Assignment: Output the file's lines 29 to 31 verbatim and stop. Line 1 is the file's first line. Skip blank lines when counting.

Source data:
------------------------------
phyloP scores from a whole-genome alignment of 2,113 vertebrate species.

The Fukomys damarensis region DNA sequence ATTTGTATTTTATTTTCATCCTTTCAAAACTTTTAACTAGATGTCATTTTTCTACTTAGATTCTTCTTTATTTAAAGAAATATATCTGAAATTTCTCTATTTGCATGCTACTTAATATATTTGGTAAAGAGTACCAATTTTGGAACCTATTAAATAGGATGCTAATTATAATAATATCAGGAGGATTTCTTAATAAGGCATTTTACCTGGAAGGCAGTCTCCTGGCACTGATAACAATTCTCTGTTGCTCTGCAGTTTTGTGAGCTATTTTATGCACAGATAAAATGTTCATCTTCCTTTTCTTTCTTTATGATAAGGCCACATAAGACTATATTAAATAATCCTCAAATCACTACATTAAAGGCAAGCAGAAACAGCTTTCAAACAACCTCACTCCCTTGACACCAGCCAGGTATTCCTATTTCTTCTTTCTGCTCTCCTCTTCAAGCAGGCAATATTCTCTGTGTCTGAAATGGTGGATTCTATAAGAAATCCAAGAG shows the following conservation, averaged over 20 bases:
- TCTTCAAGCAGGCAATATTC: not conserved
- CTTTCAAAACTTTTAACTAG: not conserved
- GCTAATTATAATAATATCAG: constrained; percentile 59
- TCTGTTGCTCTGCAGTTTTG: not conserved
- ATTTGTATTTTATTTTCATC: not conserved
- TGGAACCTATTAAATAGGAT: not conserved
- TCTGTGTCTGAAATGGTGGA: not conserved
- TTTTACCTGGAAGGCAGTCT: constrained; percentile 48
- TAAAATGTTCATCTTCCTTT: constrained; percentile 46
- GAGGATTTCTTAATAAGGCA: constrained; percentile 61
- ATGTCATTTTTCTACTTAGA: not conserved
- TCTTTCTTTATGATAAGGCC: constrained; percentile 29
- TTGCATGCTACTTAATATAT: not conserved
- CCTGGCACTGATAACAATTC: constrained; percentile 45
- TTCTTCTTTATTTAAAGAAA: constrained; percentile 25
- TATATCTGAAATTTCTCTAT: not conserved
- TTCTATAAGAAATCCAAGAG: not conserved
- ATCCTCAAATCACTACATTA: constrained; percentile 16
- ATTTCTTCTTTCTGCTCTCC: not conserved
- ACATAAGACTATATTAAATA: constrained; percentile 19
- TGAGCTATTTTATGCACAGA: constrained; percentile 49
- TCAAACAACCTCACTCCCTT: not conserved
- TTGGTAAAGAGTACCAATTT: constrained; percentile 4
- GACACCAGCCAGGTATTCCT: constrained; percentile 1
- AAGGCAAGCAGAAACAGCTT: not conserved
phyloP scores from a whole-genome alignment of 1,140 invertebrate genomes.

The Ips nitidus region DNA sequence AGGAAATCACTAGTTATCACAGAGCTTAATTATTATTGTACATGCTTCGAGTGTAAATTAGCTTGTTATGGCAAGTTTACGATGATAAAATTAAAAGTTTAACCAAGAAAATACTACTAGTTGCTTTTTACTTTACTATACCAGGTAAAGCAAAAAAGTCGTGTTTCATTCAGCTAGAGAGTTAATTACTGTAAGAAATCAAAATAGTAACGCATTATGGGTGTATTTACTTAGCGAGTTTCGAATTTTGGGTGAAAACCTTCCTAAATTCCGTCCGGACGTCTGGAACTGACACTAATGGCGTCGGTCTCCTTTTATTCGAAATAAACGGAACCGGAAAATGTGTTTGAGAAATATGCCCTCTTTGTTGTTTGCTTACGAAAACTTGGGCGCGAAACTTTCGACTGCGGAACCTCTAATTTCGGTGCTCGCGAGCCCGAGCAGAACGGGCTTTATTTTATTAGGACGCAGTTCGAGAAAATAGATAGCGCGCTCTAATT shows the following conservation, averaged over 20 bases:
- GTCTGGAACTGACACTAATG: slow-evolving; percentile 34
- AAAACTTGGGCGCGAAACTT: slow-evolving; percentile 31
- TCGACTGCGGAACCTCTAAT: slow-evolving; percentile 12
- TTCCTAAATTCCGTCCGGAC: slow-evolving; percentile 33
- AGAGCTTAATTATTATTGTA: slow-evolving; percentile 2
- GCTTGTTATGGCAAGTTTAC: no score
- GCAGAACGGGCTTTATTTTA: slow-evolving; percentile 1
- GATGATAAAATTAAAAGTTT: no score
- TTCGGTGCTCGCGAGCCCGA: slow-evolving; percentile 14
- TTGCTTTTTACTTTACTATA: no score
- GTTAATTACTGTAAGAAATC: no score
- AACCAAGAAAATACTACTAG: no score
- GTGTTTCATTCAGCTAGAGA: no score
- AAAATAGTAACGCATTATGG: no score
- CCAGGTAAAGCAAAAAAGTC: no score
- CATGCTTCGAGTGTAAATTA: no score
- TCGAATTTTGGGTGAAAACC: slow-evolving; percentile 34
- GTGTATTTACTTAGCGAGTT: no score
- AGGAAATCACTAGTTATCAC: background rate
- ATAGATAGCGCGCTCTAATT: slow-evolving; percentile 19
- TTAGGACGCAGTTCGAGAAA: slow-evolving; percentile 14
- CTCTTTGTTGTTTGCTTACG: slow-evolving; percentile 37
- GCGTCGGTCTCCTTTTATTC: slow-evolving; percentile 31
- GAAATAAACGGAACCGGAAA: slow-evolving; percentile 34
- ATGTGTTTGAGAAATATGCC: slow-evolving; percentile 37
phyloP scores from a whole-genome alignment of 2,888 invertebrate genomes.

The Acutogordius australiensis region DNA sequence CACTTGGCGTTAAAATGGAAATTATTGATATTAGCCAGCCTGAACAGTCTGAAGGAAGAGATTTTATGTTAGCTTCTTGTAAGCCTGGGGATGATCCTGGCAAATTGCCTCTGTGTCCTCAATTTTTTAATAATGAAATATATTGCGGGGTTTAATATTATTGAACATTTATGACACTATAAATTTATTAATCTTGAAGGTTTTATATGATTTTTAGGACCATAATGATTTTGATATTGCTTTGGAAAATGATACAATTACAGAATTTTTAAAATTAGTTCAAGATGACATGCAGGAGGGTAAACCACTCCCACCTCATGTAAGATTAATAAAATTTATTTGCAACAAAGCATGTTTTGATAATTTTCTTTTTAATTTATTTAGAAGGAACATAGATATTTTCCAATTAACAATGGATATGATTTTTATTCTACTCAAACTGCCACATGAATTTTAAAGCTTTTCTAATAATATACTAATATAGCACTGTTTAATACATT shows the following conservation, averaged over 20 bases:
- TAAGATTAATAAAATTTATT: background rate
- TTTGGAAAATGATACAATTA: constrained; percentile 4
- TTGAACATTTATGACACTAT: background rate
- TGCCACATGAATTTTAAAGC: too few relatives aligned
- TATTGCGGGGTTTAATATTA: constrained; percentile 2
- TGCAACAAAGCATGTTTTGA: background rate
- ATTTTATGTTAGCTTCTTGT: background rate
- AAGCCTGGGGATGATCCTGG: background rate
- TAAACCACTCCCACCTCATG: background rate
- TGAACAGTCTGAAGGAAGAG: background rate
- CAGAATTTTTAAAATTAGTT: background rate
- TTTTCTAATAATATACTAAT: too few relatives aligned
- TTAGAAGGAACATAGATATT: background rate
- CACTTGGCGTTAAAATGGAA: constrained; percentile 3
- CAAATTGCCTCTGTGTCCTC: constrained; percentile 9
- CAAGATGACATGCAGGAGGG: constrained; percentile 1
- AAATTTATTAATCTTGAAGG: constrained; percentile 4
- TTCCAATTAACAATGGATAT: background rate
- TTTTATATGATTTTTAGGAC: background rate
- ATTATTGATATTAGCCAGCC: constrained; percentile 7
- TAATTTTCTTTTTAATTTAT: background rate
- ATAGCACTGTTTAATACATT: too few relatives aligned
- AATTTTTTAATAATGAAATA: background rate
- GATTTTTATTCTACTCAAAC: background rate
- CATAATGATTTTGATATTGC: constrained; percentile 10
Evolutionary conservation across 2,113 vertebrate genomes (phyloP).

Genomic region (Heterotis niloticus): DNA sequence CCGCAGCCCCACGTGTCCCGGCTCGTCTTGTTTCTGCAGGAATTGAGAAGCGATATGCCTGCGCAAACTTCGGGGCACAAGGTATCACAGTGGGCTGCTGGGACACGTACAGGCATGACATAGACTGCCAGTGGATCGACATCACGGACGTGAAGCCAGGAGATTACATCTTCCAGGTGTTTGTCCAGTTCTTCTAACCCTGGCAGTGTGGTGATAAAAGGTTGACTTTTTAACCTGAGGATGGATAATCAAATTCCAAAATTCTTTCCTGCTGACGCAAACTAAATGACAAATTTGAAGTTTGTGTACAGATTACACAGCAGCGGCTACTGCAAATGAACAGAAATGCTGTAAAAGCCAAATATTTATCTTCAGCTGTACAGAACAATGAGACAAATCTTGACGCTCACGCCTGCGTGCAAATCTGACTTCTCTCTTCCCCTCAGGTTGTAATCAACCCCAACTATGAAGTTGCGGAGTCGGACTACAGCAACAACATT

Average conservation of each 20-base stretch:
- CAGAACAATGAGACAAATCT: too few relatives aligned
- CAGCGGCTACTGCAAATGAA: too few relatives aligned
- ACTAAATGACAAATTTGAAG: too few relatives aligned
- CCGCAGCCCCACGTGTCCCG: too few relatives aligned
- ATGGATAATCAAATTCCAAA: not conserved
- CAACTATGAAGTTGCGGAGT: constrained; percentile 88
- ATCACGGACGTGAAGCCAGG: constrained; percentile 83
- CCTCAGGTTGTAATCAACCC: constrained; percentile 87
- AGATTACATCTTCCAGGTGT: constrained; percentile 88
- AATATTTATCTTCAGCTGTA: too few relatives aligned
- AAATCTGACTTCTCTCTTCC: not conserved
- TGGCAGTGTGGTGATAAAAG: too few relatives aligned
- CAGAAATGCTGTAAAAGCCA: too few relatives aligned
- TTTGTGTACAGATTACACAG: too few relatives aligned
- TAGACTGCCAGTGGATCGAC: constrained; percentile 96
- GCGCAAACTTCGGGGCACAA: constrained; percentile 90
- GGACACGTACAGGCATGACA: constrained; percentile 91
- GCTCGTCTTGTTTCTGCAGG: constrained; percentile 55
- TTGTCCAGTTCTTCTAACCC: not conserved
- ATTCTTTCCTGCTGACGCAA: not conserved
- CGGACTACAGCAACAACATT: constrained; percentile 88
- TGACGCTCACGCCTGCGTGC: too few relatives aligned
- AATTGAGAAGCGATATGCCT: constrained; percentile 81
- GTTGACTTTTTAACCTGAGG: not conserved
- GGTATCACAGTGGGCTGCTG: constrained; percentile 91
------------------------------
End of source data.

The Ips nitidus region DNA sequence AGGAAATCACTAGTTATCACAGAGCTTAATTATTATTGTACATGCTTCGAGTGTAAATTAGCTTGTTATGGCAAGTTTACGATGATAAAATTAAAAGTTTAACCAAGAAAATACTACTAGTTGCTTTTTACTTTACTATACCAGGTAAAGCAAAAAAGTCGTGTTTCATTCAGCTAGAGAGTTAATTACTGTAAGAAATCAAAATAGTAACGCATTATGGGTGTATTTACTTAGCGAGTTTCGAATTTTGGGTGAAAACCTTCCTAAATTCCGTCCGGACGTCTGGAACTGACACTAATGGCGTCGGTCTCCTTTTATTCGAAATAAACGGAACCGGAAAATGTGTTTGAGAAATATGCCCTCTTTGTTGTTTGCTTACGAAAACTTGGGCGCGAAACTTTCGACTGCGGAACCTCTAATTTCGGTGCTCGCGAGCCCGAGCAGAACGGGCTTTATTTTATTAGGACGCAGTTCGAGAAAATAGATAGCGCGCTCTAATT shows the following conservation, averaged over 20 bases:
- GTCTGGAACTGACACTAATG: slow-evolving; percentile 34
- AAAACTTGGGCGCGAAACTT: slow-evolving; percentile 31